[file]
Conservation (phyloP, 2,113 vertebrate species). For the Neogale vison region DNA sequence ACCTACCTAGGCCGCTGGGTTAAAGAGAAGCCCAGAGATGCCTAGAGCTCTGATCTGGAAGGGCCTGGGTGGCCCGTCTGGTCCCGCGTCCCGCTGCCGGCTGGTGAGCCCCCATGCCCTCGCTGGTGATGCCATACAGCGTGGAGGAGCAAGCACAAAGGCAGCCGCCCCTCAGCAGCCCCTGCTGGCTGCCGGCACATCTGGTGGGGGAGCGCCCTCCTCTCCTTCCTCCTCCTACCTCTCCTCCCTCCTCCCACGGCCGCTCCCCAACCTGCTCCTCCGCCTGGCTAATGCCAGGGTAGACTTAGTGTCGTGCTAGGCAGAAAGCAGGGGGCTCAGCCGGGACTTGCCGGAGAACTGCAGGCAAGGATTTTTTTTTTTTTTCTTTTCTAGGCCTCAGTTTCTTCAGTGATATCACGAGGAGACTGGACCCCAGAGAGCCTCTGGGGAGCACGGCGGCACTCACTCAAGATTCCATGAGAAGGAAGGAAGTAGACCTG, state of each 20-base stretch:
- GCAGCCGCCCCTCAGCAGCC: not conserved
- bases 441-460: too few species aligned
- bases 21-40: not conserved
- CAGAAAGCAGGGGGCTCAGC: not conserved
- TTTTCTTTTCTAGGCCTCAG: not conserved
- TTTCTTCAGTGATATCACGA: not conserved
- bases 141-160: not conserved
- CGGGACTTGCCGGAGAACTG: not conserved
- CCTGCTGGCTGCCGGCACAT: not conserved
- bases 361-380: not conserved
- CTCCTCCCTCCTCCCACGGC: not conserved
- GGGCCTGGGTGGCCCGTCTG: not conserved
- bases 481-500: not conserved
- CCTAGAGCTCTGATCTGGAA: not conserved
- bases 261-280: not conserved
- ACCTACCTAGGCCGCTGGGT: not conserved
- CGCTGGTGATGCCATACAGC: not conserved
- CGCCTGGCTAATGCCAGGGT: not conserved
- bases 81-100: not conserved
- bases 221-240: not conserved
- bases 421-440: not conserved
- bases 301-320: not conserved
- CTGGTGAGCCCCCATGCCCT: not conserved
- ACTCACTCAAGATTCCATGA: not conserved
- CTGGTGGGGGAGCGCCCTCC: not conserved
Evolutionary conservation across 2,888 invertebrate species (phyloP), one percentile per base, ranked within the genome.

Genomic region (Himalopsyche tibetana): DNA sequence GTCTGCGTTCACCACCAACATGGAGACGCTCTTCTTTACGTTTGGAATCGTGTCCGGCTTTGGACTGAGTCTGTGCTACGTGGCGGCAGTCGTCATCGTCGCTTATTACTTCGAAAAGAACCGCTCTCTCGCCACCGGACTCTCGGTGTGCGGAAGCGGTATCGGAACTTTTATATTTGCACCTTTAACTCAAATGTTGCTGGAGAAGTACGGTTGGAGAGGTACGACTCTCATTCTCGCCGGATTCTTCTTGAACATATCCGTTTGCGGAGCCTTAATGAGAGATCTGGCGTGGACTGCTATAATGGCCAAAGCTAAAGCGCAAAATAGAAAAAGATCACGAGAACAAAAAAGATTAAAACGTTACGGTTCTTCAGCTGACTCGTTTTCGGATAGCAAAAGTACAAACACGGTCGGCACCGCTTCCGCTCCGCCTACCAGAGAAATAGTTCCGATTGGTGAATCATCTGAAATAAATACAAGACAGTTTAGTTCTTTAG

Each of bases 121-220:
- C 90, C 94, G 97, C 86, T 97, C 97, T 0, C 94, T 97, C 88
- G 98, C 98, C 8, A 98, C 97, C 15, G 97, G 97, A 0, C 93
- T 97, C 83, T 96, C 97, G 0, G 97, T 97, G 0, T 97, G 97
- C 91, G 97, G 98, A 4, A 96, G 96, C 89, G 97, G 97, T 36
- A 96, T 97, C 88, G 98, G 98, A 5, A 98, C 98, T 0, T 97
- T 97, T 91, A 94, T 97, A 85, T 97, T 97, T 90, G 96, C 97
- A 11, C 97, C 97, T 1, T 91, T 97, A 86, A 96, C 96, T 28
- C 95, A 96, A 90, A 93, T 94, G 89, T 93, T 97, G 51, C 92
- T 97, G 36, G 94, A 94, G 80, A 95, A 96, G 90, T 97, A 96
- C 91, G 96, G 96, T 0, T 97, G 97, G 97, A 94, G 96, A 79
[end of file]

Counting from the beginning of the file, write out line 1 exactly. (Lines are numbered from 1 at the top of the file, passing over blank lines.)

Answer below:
Conservation (phyloP, 2,113 vertebrate species). For the Neogale vison region DNA sequence ACCTACCTAGGCCGCTGGGTTAAAGAGAAGCCCAGAGATGCCTAGAGCTCTGATCTGGAAGGGCCTGGGTGGCCCGTCTGGTCCCGCGTCCCGCTGCCGGCTGGTGAGCCCCCATGCCCTCGCTGGTGATGCCATACAGCGTGGAGGAGCAAGCACAAAGGCAGCCGCCCCTCAGCAGCCCCTGCTGGCTGCCGGCACATCTGGTGGGGGAGCGCCCTCCTCTCCTTCCTCCTCCTACCTCTCCTCCCTCCTCCCACGGCCGCTCCCCAACCTGCTCCTCCGCCTGGCTAATGCCAGGGTAGACTTAGTGTCGTGCTAGGCAGAAAGCAGGGGGCTCAGCCGGGACTTGCCGGAGAACTGCAGGCAAGGATTTTTTTTTTTTTTCTTTTCTAGGCCTCAGTTTCTTCAGTGATATCACGAGGAGACTGGACCCCAGAGAGCCTCTGGGGAGCACGGCGGCACTCACTCAAGATTCCATGAGAAGGAAGGAAGTAGACCTG, state of each 20-base stretch: